September 12, 2019
Former North Carolina Supreme Court Chief Justice I. Beverly Lake Jr. died Thursday, September 12, 2019.
Justice Lake joined Nexsen Pruet's Raleigh, North Carolina office in 2011.
“The entire Nexsen Pruet family is greatly saddened by the passing of Justice Lake,” said Leighton Lord, Chairman of Nexsen Pruet. “For all of us, he was a pioneer, mentor and friend. We are honored that Justice Lake spent the end of his illustrious career with the firm and we will miss him greatly. Our thoughts and prayers are with Justice Lake’s family, friends and all those who were touched by his inexhaustible pursuit of truth and justice.”
Known as a "law-and-order conservative," Justice Lake's distinguished career spanned five decades and included vast public service. He served on North Carolina's Supreme Court for more than 12 years, leading it from 2001 to 2006. In 2002, while serving as Chief Justice, he began the effort that would create the North Carolina Innocence Inquiry Commission, the first of its kind in the nation.
According to The Associated Press, "Lake was chief justice when a string of high-profile wrongful convictions in North Carolina caught his attention. In 2002, he convened a commission of defense attorneys, prosecutors, law enforcement officials and others to review how innocent people are convicted and how to free them. 'We need to make sure that we don’t convict an innocent person — and if we do, to catch it fairly quickly,' Lake said in 2002. 'The ultimate object of any court process is to find the truth. I think we can do some good. And I think North Carolina can take the lead on this.' The study by Lake’s commission led to the establishment of the N.C. Innocence Inquiry Commission, modeled after a panel in Britain. Its work has resulted in exonerations of 12 people since it was established in 2006. A judge exonerated three other men based on the commission’s work."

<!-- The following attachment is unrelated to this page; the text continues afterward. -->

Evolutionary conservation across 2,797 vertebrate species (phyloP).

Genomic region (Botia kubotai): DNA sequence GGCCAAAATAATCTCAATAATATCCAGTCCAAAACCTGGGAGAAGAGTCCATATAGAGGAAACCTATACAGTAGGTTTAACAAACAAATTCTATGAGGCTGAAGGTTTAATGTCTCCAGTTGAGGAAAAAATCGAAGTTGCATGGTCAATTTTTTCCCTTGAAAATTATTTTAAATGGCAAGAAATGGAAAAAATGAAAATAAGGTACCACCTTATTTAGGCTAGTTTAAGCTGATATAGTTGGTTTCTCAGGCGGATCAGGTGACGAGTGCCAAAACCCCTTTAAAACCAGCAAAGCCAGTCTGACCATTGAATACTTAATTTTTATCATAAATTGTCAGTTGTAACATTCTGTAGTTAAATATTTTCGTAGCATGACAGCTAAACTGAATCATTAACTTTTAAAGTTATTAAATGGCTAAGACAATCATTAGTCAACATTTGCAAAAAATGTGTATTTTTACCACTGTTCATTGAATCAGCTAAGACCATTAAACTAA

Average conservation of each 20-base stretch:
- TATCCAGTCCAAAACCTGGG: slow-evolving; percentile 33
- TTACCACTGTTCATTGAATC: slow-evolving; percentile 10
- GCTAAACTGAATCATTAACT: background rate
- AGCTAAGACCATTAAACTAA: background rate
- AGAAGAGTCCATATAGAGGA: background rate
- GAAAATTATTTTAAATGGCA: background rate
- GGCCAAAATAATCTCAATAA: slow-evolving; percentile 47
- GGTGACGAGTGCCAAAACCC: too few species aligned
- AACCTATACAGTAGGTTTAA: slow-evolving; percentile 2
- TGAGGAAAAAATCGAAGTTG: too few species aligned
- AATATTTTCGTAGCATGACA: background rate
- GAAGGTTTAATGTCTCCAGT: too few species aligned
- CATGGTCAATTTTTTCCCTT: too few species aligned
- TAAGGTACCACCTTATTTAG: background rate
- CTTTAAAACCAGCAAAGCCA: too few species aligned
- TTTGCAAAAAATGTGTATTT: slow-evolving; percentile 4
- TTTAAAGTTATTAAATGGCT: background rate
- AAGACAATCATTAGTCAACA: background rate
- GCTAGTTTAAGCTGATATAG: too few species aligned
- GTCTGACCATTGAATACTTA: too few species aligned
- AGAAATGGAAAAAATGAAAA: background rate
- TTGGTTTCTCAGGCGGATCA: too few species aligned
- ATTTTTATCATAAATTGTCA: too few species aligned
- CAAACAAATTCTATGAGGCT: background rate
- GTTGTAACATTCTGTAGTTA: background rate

In a statement, North Carolina Chief Justice Cheri Beasley said, "I was saddened today to learn of the passing of former Chief Justice I. Beverly Lake, Jr. After a lifetime of service to the people of North Carolina, he founded the Innocence Inquiry Commission, which has had a profound impact on our justice system, as well as championing other improvements to our court system in his role as chief justice."
Justice Lake served two terms in the North Carolina Senate, as Assistant and Deputy Attorney General for the Department of Justice, as Legislative Liaison for Governor Jim Martin, as a Special Superior Court Judge and as an Intelligence Staff officer for the United States Army.
While a State Senator, the North Carolina Center for Public Policy Research ranked him as one of the ten most effective in the General Assembly. Justice Lake was the state Republican Party's nominee for Governor in 1980 and he led the Tarheel delegation to the the GOP's National Convention that year.
"As a North Carolina Superior Court Judge, Supreme Court Justice, Legislator and attorney, Justice Lake was a great public servant who always tried to do what was in the best interests of the people of North Carolina," said Dan Boyce, Nexsen Pruet Member, who joined Nexsen Pruet in 2011 with Justice Lake. "And to many of us, he was also a cherished colleague and friend. Justice Lake leaves behind a legacy that will be remembered by North Carolina attorneys and citizens for decades. We certainly will miss him, but we will never forget the legacy he left behind."
Justice Lake leaves behind a vast legacy as one of our nation's leaders on criminal justice reform. His work, which has already touched so many lives, will continue to benefit the people of his beloved North Carolina and the nation, as a whole.
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